Proteotoxicity from aberrant ribosome biogenesis compromises cell fitness

  1. Blake W Tye
  2. Nicoletta Commins
  3. Lillia V Ryazanova
  4. Martin Wühr
  5. Michael Springer
  6. David Pincus
  7. L Stirling Churchman  Is a corresponding author
  1. Harvard Medical School, United States
  2. Princeton University, United States
  3. Whitehead Institute for Biomedical Research, United States

Abstract

To achieve maximal growth, cells must manage a massive economy of ribosomal proteins (r-proteins) and RNAs (rRNAs) to produce thousands of ribosomes every minute. Although ribosomes are essential in all cells, natural disruptions to ribosome biogenesis lead to heterogeneous phenotypes. Here, we model these perturbations in Saccharomyces cerevisiae and show that challenges to ribosome biogenesis result in acute loss of proteostasis. Imbalances in the synthesis of r-proteins and rRNAs lead to the rapid aggregation of newly synthesized orphan r-proteins and compromise essential cellular processes, which cells alleviate by activating proteostasis genes. Exogenously bolstering the proteostasis network increases cellular fitness in the face of challenges to ribosome assembly, demonstrating the direct contribution of orphan r-proteins to cellular phenotypes. We propose that ribosome assembly is a key vulnerability of proteostasis maintenance in proliferating cells that may be compromised by diverse genetic, environmental, and xenobiotic perturbations that generate orphan r-proteins.

Data availability

All sequencing data have been deposited on Gene Expression Omnibus under accession number GSE114077.

The following data sets were generated

Article and author information

Author details

  1. Blake W Tye

    Department of Genetics, Harvard Medical School, Boston, United States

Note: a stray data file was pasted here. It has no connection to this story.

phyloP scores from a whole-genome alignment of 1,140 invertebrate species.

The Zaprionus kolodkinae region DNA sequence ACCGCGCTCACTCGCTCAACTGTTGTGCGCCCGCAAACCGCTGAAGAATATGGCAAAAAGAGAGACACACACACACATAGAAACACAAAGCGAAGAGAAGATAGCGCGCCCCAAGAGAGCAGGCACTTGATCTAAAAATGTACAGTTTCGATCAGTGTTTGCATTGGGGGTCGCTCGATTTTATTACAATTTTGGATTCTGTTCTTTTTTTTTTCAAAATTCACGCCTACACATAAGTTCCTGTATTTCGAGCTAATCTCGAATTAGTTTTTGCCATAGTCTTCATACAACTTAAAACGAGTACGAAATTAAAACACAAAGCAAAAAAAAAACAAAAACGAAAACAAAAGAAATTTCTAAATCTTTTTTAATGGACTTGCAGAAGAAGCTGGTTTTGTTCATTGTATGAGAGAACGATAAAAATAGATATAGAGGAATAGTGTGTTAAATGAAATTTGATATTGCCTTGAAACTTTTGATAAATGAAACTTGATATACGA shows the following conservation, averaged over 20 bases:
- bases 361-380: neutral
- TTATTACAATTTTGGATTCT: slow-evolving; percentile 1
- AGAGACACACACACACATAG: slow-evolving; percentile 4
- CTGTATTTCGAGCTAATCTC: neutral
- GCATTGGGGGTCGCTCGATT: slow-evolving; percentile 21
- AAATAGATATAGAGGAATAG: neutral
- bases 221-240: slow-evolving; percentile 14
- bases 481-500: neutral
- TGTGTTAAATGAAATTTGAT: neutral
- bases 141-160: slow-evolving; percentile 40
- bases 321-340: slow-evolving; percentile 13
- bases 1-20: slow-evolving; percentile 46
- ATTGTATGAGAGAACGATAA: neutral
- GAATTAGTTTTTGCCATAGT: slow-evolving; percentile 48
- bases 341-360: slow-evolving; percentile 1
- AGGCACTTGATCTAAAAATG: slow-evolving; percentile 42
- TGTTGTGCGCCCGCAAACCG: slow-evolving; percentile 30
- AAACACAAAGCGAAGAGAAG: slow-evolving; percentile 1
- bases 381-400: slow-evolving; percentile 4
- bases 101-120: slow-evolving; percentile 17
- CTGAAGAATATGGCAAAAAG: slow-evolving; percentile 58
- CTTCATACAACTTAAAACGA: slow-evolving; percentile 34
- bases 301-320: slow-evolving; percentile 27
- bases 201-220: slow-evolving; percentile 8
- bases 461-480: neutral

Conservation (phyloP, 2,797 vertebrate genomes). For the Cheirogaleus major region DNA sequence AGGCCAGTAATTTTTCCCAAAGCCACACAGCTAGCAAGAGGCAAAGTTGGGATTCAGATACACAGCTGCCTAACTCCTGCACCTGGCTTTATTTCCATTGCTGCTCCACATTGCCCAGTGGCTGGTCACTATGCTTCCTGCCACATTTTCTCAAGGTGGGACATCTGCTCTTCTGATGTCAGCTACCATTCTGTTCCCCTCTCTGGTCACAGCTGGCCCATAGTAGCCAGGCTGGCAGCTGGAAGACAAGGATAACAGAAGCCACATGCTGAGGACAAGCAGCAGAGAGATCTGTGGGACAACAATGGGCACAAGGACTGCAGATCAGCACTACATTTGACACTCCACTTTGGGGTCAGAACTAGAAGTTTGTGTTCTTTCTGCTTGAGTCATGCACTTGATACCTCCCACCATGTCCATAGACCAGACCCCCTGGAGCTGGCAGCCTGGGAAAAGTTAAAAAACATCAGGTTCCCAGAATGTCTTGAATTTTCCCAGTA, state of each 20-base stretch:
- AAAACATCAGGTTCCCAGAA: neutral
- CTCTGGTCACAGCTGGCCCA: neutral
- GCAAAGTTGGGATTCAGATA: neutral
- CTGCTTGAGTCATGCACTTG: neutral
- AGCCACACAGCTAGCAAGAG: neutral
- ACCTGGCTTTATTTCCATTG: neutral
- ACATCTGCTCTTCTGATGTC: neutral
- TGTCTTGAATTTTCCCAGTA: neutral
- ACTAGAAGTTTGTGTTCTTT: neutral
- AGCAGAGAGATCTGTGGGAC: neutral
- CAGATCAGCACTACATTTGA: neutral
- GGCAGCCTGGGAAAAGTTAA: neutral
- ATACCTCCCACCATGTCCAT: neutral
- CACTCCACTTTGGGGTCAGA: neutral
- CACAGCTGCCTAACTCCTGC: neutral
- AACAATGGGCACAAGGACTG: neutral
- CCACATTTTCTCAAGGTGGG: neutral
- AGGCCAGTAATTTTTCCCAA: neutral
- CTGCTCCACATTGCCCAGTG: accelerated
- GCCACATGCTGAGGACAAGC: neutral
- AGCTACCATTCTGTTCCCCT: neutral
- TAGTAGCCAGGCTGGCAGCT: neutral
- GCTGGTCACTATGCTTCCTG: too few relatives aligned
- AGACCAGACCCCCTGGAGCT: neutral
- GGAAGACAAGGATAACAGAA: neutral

Competing interests
    The authors declare that no competing interests exist.
  2. Nicoletta Commins

    Department of Systems Biology, Harvard Medical School, Boston, United States
    Competing interests
    The authors declare that no competing interests exist.
  3. Lillia V Ryazanova

    Department of Molecular Biology, Princeton University, Princeton, United States
    Competing interests
    The authors declare that no competing interests exist.
  4. Martin Wühr

    Department of Molecular Biology, Princeton University, Princeton, United States
    Competing interests
    The authors declare that no competing interests exist.
    ORCID icon "This ORCID iD identifies the author of this article:" 0000-0002-0244-8947
  5. Michael Springer

    Department of Systems Biology, Harvard Medical School, Boston, United States
    Competing interests
    The authors declare that no competing interests exist.
  6. David Pincus

    Whitehead Institute for Biomedical Research, Cambridge, United States
    Competing interests
    The authors declare that no competing interests exist.
    ORCID icon "This ORCID iD identifies the author of this article:" 0000-0002-9651-6858
  7. L Stirling Churchman

    Department of Genetics, Harvard Medical School, Boston, United States
    For correspondence
    churchman@genetics.med.harvard.edu
    Competing interests
    The authors declare that no competing interests exist.
    ORCID icon "This ORCID iD identifies the author of this article:" 0000-0003-3888-2574

Funding

National Institutes of Health (R01-HG007173)

  • L Stirling Churchman

National Science Foundation (2013171680)

  • Blake W Tye

National Institutes of Health (R01-GM117333)

  • L Stirling Churchman

National Institutes of Health (R01-GM120122)

  • Michael Springer

National Institutes of Health (R35-GM128813)

  • Martin Wühr

Department of Energy, Labor and Economic Growth (DE-SC0018420)

  • Martin Wühr

The funders had no role in study design, data collection and interpretation, or the decision to submit the work for publication.

Reviewing Editor

  1. Alan G Hinnebusch, Eunice Kennedy Shriver National Institute of Child Health and Human Development, United States

Publication history

  1. Received: October 19, 2018
  2. Accepted: March 6, 2019
  3. Accepted Manuscript published: March 7, 2019 (version 1)
  4. Version of Record published: April 8, 2019 (version 2)

Copyright

© 2019, Tye et al.

This article is distributed under the terms of the Creative Commons Attribution License permitting unrestricted use and redistribution provided that the original author and source are credited.

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  1. Blake W Tye
  2. Nicoletta Commins
  3. Lillia V Ryazanova
  4. Martin Wühr
  5. Michael Springer
  6. David Pincus
  7. L Stirling Churchman
(2019)
Proteotoxicity from aberrant ribosome biogenesis compromises cell fitness
eLife 8:e43002.
https://doi.org/10.7554/eLife.43002
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